Special purchase for Amsterdam museum
28 October 2016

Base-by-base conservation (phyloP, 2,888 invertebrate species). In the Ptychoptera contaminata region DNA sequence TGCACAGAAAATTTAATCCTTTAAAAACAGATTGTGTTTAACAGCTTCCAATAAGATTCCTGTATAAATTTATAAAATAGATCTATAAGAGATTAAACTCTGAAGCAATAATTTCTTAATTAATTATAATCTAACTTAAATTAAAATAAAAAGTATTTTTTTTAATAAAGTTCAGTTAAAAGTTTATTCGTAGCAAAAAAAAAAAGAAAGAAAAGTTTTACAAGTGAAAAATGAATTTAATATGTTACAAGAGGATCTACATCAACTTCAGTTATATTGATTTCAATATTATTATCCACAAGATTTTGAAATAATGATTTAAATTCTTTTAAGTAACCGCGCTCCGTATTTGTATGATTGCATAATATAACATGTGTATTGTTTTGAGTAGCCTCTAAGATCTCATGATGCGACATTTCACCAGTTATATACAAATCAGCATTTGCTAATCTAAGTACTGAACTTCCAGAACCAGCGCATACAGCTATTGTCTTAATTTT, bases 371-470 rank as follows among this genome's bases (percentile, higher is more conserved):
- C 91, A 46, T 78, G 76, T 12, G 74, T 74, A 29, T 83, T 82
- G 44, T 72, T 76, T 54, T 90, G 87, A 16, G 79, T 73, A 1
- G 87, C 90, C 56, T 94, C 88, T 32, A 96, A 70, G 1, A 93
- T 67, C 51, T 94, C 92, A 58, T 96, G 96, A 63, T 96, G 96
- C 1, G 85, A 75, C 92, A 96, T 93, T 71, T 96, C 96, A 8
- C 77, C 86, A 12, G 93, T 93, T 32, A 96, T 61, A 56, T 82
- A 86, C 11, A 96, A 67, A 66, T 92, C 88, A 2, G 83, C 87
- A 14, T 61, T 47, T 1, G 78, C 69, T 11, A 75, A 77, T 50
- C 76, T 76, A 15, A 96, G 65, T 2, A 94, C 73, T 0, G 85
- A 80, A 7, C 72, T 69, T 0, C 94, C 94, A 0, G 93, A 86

The Amsterdam Pipe Museum made a special purchase at the well-known and frequently visited Tribal Art Fair in De Duif in Amsterdam. Ethnographic traders from the Netherlands and other countries come to De Duif every year with ethnological objects of good quality. The Amsterdam Pipe Museum bought a rare pipe on the very first day. It is a figural tobacco pipe in the shape of a saddled horse, made by the Indians in the Plains of Central America. The material they traditionally use for their pipes is catlinite, a fairly soft red stone that can be cut and polished smoothly. In addition to the well-known peace pipe, there is another but rare type of pipe with a horse head. Horses were precious to the Indian tribes and important for the bison hunt, which is why they were depicted on ceremonial objects. In this case, the saddle, in stylized design, is shown behind the horse's head. The pipe was purchased from an American gallery. No wonder that they are able to offer this fine piece, since such native American objects are rarely traded in Europe. The red stone pipe was made by the Sioux and is now sold from an American collection to an Amsterdam museum. Here in Amsterdam, the pipe is a fine addition to the ever growing sub-collection of pre-Columbian and native American pipes.